During the Ombudsman's external review, Tasmania Police agreed to the release of that member's name and biographic information, after his consent. The Ombudsman therefore determined that information was not exempt under s34 or s36. That had been Mr Stanway's main concern.

Mr Stanway agreed he did not require personal information of FCAC members contained in emails between them, beyond that already released to him by Tasmania Police or by the Australian Criminal Intelligence Commission under the Freedom of Information Act 1982 (Cth). Due to that and s12(3)(c)(i), the Ombudsman was able to finalise the application on the basis of its scope and without determining the exemptions claimed by Tasmania Police pursuant to s35.

Adam Stanway and Tasmania Police (PDF, 243.7 KB)

Clive Stott and Hydro Tasmania (February 2021)

Mr Stott requested information from Hydro Tasmania ('Hydro') regarding the fault in the Basslink cable which caused it to shut down in 2015. Hydro released some information to Mr Stott but refused the majority of his request on the basis that it considered that: the information was already publicly available (s12); the work involved in providing the information would substantially and unreasonably divert Hydro’s resources from its other work (s19); or the information was exempt (under a section noted below). Mr Stott sought external review of this decision.

Late in the external review process, Mr Stott agreed to redaction of some personal information relating to personnel internal or external to Hydro. Hence, while the reasons consider exemptions claimed under s36, ultimately a s36 review decision was not required.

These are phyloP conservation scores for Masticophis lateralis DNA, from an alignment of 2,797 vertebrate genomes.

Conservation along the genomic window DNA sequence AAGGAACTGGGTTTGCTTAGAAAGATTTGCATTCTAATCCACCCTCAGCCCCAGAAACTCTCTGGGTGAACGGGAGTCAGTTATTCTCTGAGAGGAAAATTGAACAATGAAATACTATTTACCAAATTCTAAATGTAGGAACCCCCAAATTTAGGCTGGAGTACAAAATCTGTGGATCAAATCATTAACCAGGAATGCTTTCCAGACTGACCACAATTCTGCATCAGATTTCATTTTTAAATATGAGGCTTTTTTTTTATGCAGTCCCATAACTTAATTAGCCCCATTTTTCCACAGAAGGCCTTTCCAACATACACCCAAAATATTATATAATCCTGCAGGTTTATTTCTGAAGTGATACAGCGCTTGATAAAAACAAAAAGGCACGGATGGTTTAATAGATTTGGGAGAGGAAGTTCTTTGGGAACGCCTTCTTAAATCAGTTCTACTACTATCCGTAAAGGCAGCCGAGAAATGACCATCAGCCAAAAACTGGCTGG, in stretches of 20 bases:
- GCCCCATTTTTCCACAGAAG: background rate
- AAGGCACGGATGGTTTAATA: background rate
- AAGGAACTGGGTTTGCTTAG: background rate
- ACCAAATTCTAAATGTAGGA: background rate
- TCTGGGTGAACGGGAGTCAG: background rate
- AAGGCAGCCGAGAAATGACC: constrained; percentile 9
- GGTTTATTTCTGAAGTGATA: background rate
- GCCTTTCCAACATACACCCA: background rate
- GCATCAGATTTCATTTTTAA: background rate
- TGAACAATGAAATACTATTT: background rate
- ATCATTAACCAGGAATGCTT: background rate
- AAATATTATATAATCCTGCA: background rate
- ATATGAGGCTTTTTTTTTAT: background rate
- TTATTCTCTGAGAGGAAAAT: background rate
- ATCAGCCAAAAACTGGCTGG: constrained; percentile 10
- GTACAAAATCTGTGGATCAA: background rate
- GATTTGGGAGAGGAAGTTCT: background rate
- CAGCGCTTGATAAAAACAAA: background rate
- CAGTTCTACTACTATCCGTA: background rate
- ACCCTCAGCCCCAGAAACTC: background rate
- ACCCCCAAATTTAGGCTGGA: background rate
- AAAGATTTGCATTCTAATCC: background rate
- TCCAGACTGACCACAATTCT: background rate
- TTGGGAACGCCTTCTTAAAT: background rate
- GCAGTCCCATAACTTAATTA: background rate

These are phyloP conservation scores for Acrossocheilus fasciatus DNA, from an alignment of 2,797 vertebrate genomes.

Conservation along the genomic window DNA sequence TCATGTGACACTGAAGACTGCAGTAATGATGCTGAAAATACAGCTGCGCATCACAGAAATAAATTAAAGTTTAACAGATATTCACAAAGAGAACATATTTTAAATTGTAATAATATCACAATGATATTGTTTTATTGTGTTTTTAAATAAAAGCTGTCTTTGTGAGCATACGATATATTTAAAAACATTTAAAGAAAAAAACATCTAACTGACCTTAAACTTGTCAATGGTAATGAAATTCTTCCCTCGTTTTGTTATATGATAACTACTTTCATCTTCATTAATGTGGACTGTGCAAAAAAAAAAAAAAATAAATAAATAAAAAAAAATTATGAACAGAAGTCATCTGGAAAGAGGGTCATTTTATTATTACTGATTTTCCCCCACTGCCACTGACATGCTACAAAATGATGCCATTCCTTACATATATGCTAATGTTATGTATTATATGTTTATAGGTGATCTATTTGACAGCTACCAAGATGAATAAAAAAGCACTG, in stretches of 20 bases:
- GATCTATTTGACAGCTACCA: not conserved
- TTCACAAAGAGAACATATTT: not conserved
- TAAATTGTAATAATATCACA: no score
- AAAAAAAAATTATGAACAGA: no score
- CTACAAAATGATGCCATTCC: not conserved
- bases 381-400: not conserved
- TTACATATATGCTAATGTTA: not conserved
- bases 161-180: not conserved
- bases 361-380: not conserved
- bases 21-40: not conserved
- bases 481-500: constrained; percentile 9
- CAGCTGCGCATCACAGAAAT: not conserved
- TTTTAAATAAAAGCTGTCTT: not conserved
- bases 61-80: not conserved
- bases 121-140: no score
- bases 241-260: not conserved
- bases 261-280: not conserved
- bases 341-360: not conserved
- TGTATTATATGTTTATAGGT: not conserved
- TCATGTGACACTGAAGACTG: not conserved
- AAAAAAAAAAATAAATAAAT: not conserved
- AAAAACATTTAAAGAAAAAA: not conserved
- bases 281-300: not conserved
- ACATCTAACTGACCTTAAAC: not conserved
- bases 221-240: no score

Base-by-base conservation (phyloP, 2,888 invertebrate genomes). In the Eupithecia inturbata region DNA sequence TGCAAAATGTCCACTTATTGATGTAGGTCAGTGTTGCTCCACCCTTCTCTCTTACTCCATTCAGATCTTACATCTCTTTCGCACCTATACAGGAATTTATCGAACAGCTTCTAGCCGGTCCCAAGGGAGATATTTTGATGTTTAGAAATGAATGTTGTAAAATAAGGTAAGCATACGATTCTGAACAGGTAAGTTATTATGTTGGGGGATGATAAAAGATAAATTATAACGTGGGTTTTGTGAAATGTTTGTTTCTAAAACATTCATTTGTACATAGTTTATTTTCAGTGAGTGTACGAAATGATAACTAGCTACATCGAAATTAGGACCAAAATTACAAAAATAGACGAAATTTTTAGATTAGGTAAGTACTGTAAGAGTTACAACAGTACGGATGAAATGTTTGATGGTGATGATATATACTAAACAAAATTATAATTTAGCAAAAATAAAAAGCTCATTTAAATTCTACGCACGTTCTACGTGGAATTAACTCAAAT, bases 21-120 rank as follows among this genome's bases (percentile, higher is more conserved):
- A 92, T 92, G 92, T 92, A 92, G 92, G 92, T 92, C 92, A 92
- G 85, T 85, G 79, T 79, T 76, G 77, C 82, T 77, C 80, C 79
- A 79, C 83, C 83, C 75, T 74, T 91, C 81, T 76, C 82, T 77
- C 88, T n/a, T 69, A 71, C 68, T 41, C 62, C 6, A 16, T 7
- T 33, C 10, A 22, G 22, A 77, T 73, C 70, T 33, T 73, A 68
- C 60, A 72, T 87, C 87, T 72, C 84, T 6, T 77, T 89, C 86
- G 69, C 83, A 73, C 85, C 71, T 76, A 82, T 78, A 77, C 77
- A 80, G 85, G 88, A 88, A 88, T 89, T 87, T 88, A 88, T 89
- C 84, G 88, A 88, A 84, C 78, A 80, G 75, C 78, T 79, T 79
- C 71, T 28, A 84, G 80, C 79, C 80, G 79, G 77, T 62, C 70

The Ombudsman found that:

1. He does not have the power to review a decision under s12 to refuse to provide information which is already publicly available.

2. Hydro had not complied with the requirements of s19 to give Mr Stott a reasonable opportunity to consult with it to refine his request to a form which would not substantially and unreasonably divert its resources. Mr Stott’s request was returned to Hydro to reassess under the Act.

3. Exemptions claimed under s31 (legal professional privilege) should be varied, releasing additional documents to Mr Stott.

4. Exemptions claimed under s37 (information relating to the business affairs of a third party) and s38 (information relating to the business affairs of a public authority) were not made out and relevant documents should be released to Mr Stott.

5. The exemption claimed over a document under s39 (information obtained in confidence) was not made out, but the document was otherwise exempt under s30 (information relating to the enforcement of the law).

Clive Stott and Hydro Tasmania (PDF, 262.1 KB)

Michael Atkin and Tasmania Police (October 2019)

Mr Atkin, an ABC journalist, submitted a request to Tasmania Police seeking information in relation to the gun trafficking trade in Tasmania in February 2015. Nearly 300 pages of information were claimed exempt under a range of different sections given the sensitivity of the information. The application of the various sections was largely supported by this office with a few minor changes to Tasmania Police’s decision.

Michael Atkin and Tasmania Police (PDF, 1.1 MB)

Atkin and Forestry Tasmania (Sustainable Timber Tasmania)